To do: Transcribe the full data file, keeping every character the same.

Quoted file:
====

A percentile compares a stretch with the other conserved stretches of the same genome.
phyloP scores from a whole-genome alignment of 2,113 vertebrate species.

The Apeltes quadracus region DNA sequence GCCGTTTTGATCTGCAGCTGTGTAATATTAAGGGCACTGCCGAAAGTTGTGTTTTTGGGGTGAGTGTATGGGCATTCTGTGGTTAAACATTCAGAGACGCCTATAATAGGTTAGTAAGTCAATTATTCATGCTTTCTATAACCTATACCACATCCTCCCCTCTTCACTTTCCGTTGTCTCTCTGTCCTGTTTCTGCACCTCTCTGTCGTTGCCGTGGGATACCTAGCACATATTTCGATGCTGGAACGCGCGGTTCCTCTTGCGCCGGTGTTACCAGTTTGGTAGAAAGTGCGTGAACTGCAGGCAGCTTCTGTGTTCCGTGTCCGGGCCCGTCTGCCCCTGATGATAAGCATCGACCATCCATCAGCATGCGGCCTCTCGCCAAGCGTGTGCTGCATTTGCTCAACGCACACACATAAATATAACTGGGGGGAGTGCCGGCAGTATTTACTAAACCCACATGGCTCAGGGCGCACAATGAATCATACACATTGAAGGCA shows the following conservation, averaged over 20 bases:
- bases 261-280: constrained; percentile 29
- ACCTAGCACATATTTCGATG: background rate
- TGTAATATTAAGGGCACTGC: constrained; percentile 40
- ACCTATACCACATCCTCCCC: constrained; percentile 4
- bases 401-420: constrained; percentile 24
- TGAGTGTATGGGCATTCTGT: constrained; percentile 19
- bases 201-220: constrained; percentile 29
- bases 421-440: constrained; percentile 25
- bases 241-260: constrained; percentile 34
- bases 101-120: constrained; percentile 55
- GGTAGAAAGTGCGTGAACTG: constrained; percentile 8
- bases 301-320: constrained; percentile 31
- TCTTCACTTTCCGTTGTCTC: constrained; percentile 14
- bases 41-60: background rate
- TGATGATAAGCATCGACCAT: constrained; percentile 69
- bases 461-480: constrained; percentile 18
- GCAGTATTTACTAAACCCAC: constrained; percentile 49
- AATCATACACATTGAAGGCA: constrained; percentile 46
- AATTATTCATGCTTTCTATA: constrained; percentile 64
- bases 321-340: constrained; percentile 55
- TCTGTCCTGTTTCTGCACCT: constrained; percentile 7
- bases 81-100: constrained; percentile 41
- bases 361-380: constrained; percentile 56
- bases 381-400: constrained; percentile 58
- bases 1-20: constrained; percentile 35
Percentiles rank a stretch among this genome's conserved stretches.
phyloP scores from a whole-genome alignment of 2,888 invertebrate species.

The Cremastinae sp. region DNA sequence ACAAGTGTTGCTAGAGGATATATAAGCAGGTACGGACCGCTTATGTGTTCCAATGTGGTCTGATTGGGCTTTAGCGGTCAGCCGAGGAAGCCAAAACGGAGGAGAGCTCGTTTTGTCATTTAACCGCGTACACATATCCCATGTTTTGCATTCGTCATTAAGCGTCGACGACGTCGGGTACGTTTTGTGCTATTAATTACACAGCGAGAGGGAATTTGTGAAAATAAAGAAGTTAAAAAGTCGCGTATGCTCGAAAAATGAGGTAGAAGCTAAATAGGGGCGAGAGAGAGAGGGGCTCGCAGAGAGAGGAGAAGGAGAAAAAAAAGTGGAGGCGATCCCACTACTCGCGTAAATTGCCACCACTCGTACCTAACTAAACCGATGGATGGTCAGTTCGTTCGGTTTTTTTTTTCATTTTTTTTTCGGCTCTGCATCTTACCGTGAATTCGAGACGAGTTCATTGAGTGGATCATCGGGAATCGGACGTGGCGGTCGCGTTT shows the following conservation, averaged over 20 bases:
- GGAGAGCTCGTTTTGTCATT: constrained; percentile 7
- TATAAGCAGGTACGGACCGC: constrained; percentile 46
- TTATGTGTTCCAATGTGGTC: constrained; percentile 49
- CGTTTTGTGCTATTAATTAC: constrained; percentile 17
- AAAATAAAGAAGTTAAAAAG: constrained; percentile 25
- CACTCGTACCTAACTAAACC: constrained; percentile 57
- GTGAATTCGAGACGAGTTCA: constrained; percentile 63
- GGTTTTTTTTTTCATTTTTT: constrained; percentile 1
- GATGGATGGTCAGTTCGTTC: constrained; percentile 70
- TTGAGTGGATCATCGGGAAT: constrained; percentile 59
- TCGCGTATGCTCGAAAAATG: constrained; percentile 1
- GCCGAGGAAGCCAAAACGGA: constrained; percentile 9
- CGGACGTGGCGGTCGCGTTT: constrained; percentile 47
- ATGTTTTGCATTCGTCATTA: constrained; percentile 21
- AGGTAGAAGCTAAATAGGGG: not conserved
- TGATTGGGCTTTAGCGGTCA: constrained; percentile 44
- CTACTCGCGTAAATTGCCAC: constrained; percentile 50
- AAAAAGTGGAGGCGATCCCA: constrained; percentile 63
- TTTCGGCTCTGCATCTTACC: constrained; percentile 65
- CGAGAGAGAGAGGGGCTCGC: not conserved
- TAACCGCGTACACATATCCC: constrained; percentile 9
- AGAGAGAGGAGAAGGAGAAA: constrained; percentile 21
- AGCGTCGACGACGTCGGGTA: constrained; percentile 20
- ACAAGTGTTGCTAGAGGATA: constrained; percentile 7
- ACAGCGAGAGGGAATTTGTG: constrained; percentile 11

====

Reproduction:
A percentile compares a stretch with the other conserved stretches of the same genome.
phyloP scores from a whole-genome alignment of 2,113 vertebrate species.

The Apeltes quadracus region DNA sequence GCCGTTTTGATCTGCAGCTGTGTAATATTAAGGGCACTGCCGAAAGTTGTGTTTTTGGGGTGAGTGTATGGGCATTCTGTGGTTAAACATTCAGAGACGCCTATAATAGGTTAGTAAGTCAATTATTCATGCTTTCTATAACCTATACCACATCCTCCCCTCTTCACTTTCCGTTGTCTCTCTGTCCTGTTTCTGCACCTCTCTGTCGTTGCCGTGGGATACCTAGCACATATTTCGATGCTGGAACGCGCGGTTCCTCTTGCGCCGGTGTTACCAGTTTGGTAGAAAGTGCGTGAACTGCAGGCAGCTTCTGTGTTCCGTGTCCGGGCCCGTCTGCCCCTGATGATAAGCATCGACCATCCATCAGCATGCGGCCTCTCGCCAAGCGTGTGCTGCATTTGCTCAACGCACACACATAAATATAACTGGGGGGAGTGCCGGCAGTATTTACTAAACCCACATGGCTCAGGGCGCACAATGAATCATACACATTGAAGGCA shows the following conservation, averaged over 20 bases:
- bases 261-280: constrained; percentile 29
- ACCTAGCACATATTTCGATG: background rate
- TGTAATATTAAGGGCACTGC: constrained; percentile 40
- ACCTATACCACATCCTCCCC: constrained; percentile 4
- bases 401-420: constrained; percentile 24
- TGAGTGTATGGGCATTCTGT: constrained; percentile 19
- bases 201-220: constrained; percentile 29
- bases 421-440: constrained; percentile 25
- bases 241-260: constrained; percentile 34
- bases 101-120: constrained; percentile 55
- GGTAGAAAGTGCGTGAACTG: constrained; percentile 8
- bases 301-320: constrained; percentile 31
- TCTTCACTTTCCGTTGTCTC: constrained; percentile 14
- bases 41-60: background rate
- TGATGATAAGCATCGACCAT: constrained; percentile 69
- bases 461-480: constrained; percentile 18
- GCAGTATTTACTAAACCCAC: constrained; percentile 49
- AATCATACACATTGAAGGCA: constrained; percentile 46
- AATTATTCATGCTTTCTATA: constrained; percentile 64
- bases 321-340: constrained; percentile 55
- TCTGTCCTGTTTCTGCACCT: constrained; percentile 7
- bases 81-100: constrained; percentile 41
- bases 361-380: constrained; percentile 56
- bases 381-400: constrained; percentile 58
- bases 1-20: constrained; percentile 35
Percentiles rank a stretch among this genome's conserved stretches.
phyloP scores from a whole-genome alignment of 2,888 invertebrate species.

The Cremastinae sp. region DNA sequence ACAAGTGTTGCTAGAGGATATATAAGCAGGTACGGACCGCTTATGTGTTCCAATGTGGTCTGATTGGGCTTTAGCGGTCAGCCGAGGAAGCCAAAACGGAGGAGAGCTCGTTTTGTCATTTAACCGCGTACACATATCCCATGTTTTGCATTCGTCATTAAGCGTCGACGACGTCGGGTACGTTTTGTGCTATTAATTACACAGCGAGAGGGAATTTGTGAAAATAAAGAAGTTAAAAAGTCGCGTATGCTCGAAAAATGAGGTAGAAGCTAAATAGGGGCGAGAGAGAGAGGGGCTCGCAGAGAGAGGAGAAGGAGAAAAAAAAGTGGAGGCGATCCCACTACTCGCGTAAATTGCCACCACTCGTACCTAACTAAACCGATGGATGGTCAGTTCGTTCGGTTTTTTTTTTCATTTTTTTTTCGGCTCTGCATCTTACCGTGAATTCGAGACGAGTTCATTGAGTGGATCATCGGGAATCGGACGTGGCGGTCGCGTTT shows the following conservation, averaged over 20 bases:
- GGAGAGCTCGTTTTGTCATT: constrained; percentile 7
- TATAAGCAGGTACGGACCGC: constrained; percentile 46
- TTATGTGTTCCAATGTGGTC: constrained; percentile 49
- CGTTTTGTGCTATTAATTAC: constrained; percentile 17
- AAAATAAAGAAGTTAAAAAG: constrained; percentile 25
- CACTCGTACCTAACTAAACC: constrained; percentile 57
- GTGAATTCGAGACGAGTTCA: constrained; percentile 63
- GGTTTTTTTTTTCATTTTTT: constrained; percentile 1
- GATGGATGGTCAGTTCGTTC: constrained; percentile 70
- TTGAGTGGATCATCGGGAAT: constrained; percentile 59
- TCGCGTATGCTCGAAAAATG: constrained; percentile 1
- GCCGAGGAAGCCAAAACGGA: constrained; percentile 9
- CGGACGTGGCGGTCGCGTTT: constrained; percentile 47
- ATGTTTTGCATTCGTCATTA: constrained; percentile 21
- AGGTAGAAGCTAAATAGGGG: not conserved
- TGATTGGGCTTTAGCGGTCA: constrained; percentile 44
- CTACTCGCGTAAATTGCCAC: constrained; percentile 50
- AAAAAGTGGAGGCGATCCCA: constrained; percentile 63
- TTTCGGCTCTGCATCTTACC: constrained; percentile 65
- CGAGAGAGAGAGGGGCTCGC: not conserved
- TAACCGCGTACACATATCCC: constrained; percentile 9
- AGAGAGAGGAGAAGGAGAAA: constrained; percentile 21
- AGCGTCGACGACGTCGGGTA: constrained; percentile 20
- ACAAGTGTTGCTAGAGGATA: constrained; percentile 7
- ACAGCGAGAGGGAATTTGTG: constrained; percentile 11